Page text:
Why did father of Clojure say that Scheme's true/false are broken?

In this video, Rich Hickey introduced Clojure for Lisp programmers.

At time 01:10:42, he talked about nil/false/end-of-sequence/'() among Clojure/Common Lisp/Scheme/Java. He said: "Scheme has true and false, but they are broken."

I don't understand why he said that and why does he consider it's "broken"?

Answers


It strikes me you'd rather see it from the horse's mouth, so here's a choice extract from a message Rich posted:

Scheme #t is almost completely meaningless, as Scheme conditionals test for #f/non-#f, not #f/#t. I don't think the value #f has much utility whatsoever, and basing conditionals on it means writing a lot of (if (not (null? x))... where (if x... will do in Clojure/CL, and a substantial reduction in expressive power when dealing with sequences, filters etc.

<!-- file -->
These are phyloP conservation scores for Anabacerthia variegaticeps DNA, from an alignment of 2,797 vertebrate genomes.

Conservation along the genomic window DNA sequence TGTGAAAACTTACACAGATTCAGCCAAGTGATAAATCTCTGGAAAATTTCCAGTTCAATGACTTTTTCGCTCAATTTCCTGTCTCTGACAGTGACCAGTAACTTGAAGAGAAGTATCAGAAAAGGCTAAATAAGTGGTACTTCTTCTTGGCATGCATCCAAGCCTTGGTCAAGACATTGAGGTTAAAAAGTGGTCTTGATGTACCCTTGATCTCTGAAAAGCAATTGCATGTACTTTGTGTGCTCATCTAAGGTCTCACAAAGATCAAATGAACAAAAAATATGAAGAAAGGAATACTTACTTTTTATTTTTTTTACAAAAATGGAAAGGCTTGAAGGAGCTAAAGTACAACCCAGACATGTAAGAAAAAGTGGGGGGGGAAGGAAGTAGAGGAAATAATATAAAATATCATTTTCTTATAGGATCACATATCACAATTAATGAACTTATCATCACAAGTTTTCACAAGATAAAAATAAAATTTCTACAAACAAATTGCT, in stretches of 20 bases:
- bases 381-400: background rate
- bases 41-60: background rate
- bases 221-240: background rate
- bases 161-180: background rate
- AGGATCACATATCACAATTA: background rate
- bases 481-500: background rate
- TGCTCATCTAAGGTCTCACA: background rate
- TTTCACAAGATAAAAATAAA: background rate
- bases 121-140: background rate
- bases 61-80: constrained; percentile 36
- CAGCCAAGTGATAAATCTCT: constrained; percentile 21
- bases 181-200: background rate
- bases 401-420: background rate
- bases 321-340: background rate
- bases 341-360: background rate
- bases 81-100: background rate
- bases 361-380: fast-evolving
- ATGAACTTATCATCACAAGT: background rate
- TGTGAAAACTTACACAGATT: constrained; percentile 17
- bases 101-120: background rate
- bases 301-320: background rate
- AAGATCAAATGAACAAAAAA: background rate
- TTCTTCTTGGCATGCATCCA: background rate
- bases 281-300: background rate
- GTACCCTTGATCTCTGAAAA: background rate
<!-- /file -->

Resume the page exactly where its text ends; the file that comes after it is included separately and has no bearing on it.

The links in that message are also worthwhile, though the second one may be a bit poetic.


From the chart you posted I'd assume it's because Scheme unlike all the other languages in the chart uses something other than nil or false for end-of-seq. Since '() is non-#f it would be a truthy value in a conditional, but acts as a falsy value for end of sequence checks.


In Scheme any value (apart from #f which is False) can be used as True in a conditional test. More info here.

Update Forget this answer, since it's the same for Clojure of course. I don't like this implicit truth for all values that are not false, for example in (println (if 1 "true" "false")). Personally I would consider that broken but Rich is probably thinking of something else.


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